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Fall 2017

Inquiry Magazine Archive

  • Winter 2016

    Winter 2016: Energy Evolution

    From carbon dioxide conversion to landfill mining, researchers at UTA are seeking viable alternative energy options.

  • Spring 2016

    Spring 2016: Premium Blend

    Found in everything from space shuttles to dental fillings, composite materials have thoroughly infiltrated modern society. But their potential is still greatly untapped, offering researchers ample opportunity for discovery.

  • Fall 2015

    Fall 2015: Collision Course

    Within the particle showers created at the Large Hadron Collider, answers to some of the universe’s mysteries are waiting.

  • Spring 2015

    Spring 2015: Almost Human

    Model systems like pigeons can help illuminate our own evolutionary and genomic history.

  • Fall 2014

    Fall 2014: Small Wonder

    UT Arlington's tiny windmills are bringing renewable energy to a whole new scale.

  • Winter 2014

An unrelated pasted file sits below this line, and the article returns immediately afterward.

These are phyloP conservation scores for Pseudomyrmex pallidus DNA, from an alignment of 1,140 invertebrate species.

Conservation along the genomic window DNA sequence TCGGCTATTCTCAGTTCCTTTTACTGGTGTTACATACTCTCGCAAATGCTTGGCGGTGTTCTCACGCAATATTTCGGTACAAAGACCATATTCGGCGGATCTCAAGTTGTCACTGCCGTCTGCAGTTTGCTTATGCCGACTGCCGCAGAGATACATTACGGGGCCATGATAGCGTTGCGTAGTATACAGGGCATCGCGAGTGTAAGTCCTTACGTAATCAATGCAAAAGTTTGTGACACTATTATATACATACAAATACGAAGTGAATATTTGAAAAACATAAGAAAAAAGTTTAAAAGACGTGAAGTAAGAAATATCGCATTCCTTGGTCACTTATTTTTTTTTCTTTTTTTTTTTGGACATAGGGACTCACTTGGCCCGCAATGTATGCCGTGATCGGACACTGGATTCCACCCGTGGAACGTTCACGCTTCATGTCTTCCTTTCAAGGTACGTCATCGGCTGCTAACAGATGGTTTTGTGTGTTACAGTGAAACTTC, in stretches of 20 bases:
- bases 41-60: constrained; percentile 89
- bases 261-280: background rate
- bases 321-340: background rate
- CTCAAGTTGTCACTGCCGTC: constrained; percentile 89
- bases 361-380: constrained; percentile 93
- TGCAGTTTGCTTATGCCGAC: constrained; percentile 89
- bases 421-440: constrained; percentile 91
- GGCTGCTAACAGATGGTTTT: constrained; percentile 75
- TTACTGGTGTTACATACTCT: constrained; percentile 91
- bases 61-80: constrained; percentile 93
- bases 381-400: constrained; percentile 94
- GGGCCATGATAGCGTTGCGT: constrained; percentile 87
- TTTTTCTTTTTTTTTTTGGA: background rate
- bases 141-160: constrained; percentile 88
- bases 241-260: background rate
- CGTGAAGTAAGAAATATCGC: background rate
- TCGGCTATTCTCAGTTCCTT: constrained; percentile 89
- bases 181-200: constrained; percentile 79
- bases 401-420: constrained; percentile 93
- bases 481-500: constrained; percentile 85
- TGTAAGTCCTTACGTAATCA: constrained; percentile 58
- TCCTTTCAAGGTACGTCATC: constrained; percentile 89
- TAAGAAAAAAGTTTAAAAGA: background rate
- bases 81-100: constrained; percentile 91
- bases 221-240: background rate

Winter 2014: Overdue for an Overhaul

    The stability of our highways, pipelines, and even manholes is reaching a breaking point.

  • 2012

    2012: Mystery solved?

    Scientists believe they have discovered a subatomic particle that is crucial to understanding the universe.

  • 2011

    2011: Boosting brain power

    UT Arlington researchers unlock clues to the human body’s most mysterious and complex organ.

  • 2010

    2010: Powered by genetics

    UT Arlington researchers probe the hidden world of microbes in search of renewable energy sources.

  • 2009

    2009: Winning the battle against pain

    Wounded soldiers are benefiting from Robert Gatchel’s program that combines physical rehabilitation with treatment for post-traumatic stress disorder.

  • 2009

    2007: Sensing a solution

    Tiny sensors implanted in the body show promise in combating acid reflux disease, pain and other health problems.

  • 2006

    2006:Semiconductors: The next generation

    Nanotechnology researchers pursue hybrid silicon chips with life-saving potential.

  • 2005

    2005: Imaging is everything

    Biomedical engineers combat diseases with procedures that are painless to patients.


The Anti-Intellectual University

Depictions of academia in popular culture may have a detrimental effect on the public’s perception of higher education by Barbara F. Tobolowsky, Associate Professor of Educational Leadership and Policy Studies